2. “Wisconsin’s governor, Emanuel Philipp, called a special election to fill Berger’s seat in 1919, but voters again elected Berger to Congress. The House still refused to seat him. Berger ran once again in 1920 but was defeated by Republican William Stafford. Although he lost the 1920 election, Berger’s espionage conviction was overturned and his mailing privileges were restored. In 1922 Berger ran for Congress and won. This time the House allowed Berger to take his seat, and he served for three successive terms. While in office, he proposed pensions for the elderly, unemployment insurance and public housing. Defeated in 1928, Berger returned to Milwaukee and resumed his newspaper career until his untimely death in a streetcar accident on July 16, 1929.”
    2. Why was Berger originally denied a seat in Congress? Do you think it was it a good use of Section 3?
  3. Relate the origins and the Berger example to the January 6 Capitol insurrection (this step can be completed as homework, a remote assignment, a second class or the second half of a ninety minute class)
    1. In an argumentative paper, a class debate or socratic seminar, have students answer the following question:
      • Should President Trump be banned from holding office in the future based on what he said before and during the insurrection?
    2. Annotated copy of the speech — Students can work through the highlighted parts of the speech and note of both violent and peaceful parts spoken. Or if this is done as a class, pick a few of the annotated lines and discuss their implication and meaning as a class. 
      1. This could also serve as a really good resource in examining primary vs. secondary sources, with the annotated explanations seen as the secondary source.

Extension Activity: Run an inaugural ceremony in your classroom. The teacher or a student in class can serve as the Chief Justice of the United States and administer the oath of office to a student that has been elected President of the United States.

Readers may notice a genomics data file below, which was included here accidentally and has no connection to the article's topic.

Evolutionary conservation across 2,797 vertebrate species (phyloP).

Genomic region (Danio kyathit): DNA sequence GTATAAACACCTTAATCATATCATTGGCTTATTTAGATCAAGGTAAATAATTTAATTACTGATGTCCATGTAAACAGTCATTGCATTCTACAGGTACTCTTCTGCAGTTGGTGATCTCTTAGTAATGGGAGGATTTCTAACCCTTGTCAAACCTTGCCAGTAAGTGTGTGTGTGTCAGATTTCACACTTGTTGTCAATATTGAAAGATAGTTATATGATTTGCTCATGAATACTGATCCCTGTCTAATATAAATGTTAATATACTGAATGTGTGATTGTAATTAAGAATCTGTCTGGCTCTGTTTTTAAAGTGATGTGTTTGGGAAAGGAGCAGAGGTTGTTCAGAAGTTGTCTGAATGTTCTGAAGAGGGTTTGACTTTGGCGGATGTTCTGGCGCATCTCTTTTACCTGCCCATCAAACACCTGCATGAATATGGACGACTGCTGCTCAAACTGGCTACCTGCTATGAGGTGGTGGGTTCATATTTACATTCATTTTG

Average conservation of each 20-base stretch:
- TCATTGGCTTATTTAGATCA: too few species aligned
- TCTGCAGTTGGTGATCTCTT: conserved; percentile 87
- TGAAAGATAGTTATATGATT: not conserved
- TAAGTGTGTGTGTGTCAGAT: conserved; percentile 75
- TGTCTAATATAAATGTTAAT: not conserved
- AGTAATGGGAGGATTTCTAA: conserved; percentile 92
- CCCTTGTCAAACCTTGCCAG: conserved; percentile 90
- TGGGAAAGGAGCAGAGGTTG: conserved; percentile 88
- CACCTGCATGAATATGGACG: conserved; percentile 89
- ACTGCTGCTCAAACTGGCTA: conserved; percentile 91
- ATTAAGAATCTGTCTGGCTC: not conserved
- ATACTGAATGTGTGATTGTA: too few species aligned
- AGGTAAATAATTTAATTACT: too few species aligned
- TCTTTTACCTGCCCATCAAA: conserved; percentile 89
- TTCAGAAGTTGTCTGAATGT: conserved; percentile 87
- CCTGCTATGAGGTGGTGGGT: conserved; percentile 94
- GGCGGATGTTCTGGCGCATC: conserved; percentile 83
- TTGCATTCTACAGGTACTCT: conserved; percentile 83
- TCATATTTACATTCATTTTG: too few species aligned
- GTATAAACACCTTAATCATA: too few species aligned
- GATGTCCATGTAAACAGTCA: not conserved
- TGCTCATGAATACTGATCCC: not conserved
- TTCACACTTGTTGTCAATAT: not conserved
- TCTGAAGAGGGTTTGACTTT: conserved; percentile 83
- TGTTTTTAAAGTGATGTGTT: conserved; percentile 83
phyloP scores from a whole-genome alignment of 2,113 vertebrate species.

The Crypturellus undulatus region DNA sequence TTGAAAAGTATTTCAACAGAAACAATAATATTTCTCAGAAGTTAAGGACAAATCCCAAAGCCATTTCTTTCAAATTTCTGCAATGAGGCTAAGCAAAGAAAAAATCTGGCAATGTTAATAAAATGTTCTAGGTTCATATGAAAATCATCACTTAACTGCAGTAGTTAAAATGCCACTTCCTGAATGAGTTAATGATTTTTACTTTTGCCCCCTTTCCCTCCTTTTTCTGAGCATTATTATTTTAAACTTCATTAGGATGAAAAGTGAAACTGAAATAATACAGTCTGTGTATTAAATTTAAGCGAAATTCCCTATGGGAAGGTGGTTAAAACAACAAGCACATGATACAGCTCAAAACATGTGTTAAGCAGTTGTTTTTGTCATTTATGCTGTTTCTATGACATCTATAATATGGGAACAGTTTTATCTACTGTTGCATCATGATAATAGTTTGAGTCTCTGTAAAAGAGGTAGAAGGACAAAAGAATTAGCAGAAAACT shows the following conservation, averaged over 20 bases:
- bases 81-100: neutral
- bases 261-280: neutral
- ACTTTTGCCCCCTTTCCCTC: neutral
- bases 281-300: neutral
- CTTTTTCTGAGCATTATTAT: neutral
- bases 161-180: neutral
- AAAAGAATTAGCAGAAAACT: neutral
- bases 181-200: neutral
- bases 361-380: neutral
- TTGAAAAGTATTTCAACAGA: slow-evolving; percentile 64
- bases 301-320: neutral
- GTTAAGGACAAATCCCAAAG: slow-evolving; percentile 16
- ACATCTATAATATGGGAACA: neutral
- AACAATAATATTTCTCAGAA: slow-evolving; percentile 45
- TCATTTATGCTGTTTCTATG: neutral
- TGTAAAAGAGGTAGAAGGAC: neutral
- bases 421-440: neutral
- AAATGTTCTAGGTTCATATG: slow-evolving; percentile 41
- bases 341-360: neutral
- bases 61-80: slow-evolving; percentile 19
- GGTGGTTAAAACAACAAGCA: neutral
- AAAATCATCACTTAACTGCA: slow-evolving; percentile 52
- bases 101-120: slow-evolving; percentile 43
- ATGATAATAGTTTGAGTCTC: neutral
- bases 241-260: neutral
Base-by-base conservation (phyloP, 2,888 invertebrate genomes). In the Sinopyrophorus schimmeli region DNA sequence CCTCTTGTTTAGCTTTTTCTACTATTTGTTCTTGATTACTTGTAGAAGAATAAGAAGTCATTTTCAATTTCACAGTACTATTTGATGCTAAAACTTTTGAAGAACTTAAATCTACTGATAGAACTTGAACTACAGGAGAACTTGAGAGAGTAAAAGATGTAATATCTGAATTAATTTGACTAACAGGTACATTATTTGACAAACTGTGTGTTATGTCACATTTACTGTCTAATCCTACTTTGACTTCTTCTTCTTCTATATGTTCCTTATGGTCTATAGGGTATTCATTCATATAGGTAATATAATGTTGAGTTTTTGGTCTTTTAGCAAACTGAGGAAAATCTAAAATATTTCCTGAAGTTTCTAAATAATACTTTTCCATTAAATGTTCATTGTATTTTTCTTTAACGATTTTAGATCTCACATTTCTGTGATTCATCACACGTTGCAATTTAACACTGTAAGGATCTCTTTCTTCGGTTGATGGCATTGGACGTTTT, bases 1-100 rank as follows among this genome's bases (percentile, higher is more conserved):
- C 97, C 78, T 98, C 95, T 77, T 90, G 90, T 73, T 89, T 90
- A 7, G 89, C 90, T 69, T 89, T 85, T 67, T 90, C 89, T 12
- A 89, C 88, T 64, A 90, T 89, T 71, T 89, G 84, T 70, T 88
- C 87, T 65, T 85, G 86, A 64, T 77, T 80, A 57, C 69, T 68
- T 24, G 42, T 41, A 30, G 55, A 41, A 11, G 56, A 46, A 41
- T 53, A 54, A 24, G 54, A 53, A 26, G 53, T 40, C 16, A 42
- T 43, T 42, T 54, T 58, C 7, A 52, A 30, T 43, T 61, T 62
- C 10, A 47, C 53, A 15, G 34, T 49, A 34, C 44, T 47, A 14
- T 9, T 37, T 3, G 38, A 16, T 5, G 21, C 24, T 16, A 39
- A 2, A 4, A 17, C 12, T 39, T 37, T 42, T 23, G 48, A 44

Article II, Section I of the United States Constitution — “I (state your name) do solemnly swear (or affirm) that I will faithfully execute the Office of President of the United States, and will to the best of my Ability, preserve, protect and defend the Constitution of the United States.”

Once the oath has been administered, have the new president deliver the inaugural address that they wrote as a part of this lesson.


Tim Lorenz is a high school social studies teacher in Aurora, CO. He teaches world religions, AP geography, geography, and government. He has a History Degree from Colorado State University and a Masters of Education from the University of Missouri.


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  • Standards

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    Relevant National Standards:
      Common Core Standards
    • CCSS.ELA-LITERACY.RH.11-12.1: Cite specific textual evidence to support analysis of primary and secondary sources, connecting insights gained from specific details to an understanding of the text as a whole.
    • CCSS.ELA-LITERACY.RH.11-12.9: Integrate information from diverse sources, both primary and secondary, into a coherent understanding of an idea or event, noting discrepancies among sources.